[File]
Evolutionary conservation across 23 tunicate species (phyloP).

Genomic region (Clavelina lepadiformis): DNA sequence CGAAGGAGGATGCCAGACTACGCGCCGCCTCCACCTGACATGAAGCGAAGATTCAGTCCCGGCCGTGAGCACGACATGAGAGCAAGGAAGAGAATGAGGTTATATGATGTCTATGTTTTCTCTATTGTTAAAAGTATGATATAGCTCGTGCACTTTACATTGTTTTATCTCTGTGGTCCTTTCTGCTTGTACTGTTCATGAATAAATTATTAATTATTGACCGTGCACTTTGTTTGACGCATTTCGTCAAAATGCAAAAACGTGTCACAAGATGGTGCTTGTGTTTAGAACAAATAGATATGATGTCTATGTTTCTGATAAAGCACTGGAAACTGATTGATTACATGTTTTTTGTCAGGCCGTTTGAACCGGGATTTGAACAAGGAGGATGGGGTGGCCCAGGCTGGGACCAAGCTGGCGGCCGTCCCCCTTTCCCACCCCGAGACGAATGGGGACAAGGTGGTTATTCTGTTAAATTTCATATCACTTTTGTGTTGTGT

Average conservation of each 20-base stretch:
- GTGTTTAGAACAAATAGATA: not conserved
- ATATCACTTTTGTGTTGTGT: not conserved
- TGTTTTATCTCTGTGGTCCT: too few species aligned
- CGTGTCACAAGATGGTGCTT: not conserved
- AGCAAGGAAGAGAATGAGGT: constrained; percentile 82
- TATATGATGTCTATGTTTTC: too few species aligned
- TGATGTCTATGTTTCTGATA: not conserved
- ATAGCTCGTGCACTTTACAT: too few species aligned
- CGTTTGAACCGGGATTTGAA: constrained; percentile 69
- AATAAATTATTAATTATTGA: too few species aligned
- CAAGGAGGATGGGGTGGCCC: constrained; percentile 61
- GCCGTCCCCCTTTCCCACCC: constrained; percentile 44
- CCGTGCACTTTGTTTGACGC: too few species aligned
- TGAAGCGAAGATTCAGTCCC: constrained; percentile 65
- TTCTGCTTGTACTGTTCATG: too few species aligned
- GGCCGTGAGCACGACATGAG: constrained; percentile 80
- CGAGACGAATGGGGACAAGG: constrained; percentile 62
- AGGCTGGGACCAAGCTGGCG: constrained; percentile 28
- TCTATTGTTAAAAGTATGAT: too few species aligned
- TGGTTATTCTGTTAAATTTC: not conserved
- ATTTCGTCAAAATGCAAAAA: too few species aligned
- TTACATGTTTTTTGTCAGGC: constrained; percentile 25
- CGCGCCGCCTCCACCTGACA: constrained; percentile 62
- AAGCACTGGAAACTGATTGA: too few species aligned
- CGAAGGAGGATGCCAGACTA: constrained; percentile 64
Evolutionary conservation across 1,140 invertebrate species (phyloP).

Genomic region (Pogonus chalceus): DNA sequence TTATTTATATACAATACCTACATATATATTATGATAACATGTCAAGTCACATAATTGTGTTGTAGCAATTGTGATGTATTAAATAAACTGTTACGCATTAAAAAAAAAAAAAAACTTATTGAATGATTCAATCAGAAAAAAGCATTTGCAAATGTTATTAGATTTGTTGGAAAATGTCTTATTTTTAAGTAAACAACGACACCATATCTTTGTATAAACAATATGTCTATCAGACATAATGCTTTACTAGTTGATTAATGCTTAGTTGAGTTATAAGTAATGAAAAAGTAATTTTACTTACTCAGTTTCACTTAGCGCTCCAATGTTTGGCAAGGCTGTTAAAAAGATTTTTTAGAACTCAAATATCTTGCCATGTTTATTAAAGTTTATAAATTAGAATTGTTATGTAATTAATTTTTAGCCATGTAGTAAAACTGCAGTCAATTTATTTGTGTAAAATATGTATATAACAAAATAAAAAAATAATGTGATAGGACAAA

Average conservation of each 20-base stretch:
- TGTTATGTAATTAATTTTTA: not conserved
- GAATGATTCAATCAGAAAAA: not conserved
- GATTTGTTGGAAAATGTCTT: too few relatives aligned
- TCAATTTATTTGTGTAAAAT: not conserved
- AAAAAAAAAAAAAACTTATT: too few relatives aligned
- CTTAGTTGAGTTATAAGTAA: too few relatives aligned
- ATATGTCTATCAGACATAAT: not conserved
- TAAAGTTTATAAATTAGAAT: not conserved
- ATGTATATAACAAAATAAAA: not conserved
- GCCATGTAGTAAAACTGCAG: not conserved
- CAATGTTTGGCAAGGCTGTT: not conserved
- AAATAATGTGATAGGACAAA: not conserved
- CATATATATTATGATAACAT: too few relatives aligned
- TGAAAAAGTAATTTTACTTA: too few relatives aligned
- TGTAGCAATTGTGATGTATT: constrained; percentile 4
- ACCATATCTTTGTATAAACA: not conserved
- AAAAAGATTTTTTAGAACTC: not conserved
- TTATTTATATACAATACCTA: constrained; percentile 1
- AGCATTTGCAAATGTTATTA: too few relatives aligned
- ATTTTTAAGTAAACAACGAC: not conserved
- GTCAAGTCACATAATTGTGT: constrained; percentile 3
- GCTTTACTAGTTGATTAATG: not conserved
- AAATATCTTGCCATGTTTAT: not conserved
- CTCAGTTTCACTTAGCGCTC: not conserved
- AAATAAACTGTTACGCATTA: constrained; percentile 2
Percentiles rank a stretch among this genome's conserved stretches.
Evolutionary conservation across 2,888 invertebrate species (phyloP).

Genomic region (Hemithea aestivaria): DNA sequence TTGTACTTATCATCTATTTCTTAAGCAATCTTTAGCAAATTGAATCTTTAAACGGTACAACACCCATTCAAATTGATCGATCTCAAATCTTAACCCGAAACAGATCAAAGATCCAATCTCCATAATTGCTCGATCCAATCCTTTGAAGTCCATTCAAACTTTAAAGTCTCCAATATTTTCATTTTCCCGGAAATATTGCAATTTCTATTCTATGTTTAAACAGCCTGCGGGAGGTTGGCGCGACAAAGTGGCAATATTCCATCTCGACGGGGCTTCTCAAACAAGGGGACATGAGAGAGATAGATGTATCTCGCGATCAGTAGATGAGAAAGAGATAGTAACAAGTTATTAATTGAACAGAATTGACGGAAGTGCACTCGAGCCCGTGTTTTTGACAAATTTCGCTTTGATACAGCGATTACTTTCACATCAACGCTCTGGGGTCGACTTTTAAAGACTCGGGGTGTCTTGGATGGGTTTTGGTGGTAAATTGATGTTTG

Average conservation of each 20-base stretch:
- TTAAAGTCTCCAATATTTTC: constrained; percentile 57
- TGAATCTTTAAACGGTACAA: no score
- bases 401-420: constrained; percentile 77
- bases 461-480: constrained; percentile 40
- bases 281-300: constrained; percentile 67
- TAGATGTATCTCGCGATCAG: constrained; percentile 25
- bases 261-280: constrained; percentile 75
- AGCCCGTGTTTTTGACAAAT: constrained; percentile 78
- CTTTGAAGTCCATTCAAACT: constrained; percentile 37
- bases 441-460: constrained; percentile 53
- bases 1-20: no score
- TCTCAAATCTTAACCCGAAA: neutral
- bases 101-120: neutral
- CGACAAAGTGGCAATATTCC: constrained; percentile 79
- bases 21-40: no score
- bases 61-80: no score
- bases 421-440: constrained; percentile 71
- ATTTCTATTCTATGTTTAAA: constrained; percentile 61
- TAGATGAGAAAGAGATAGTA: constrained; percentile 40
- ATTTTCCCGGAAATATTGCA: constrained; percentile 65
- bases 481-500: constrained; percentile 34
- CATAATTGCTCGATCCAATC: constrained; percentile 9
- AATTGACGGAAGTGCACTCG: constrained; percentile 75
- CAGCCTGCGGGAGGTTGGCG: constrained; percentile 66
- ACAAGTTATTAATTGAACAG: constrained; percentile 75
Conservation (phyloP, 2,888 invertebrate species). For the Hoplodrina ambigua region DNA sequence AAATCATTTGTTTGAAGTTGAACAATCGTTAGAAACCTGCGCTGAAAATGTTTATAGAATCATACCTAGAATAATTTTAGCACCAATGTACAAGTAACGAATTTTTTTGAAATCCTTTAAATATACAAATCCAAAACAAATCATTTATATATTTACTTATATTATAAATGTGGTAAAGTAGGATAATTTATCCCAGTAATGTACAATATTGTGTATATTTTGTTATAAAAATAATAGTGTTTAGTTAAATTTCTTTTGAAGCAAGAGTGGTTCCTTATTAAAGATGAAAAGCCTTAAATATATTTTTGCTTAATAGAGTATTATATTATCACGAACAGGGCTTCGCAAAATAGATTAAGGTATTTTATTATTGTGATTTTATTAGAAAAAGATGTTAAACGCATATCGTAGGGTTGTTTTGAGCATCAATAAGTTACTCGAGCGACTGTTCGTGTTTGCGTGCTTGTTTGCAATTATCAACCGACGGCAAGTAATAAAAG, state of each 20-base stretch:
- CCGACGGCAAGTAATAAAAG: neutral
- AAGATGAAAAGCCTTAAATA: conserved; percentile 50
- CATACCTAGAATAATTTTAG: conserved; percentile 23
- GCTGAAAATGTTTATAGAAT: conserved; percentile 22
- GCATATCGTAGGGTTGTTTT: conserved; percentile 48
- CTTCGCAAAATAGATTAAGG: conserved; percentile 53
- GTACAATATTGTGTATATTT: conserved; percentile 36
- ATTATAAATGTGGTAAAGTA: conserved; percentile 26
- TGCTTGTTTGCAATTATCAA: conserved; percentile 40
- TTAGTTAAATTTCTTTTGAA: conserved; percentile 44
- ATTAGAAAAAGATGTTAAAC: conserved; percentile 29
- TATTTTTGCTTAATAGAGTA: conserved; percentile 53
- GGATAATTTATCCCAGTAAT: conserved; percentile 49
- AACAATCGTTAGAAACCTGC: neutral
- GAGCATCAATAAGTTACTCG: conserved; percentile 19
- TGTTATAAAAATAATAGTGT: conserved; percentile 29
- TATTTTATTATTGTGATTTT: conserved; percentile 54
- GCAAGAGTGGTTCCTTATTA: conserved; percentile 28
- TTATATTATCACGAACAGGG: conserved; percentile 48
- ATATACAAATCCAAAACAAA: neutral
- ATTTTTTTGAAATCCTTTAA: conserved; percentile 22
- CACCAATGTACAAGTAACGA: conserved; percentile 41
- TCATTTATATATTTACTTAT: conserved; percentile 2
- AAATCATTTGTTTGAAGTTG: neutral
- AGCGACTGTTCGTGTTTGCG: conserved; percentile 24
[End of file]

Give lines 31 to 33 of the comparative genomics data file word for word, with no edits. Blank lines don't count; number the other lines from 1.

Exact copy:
Average conservation of each 20-base stretch:
- TGTTATGTAATTAATTTTTA: not conserved
- GAATGATTCAATCAGAAAAA: not conserved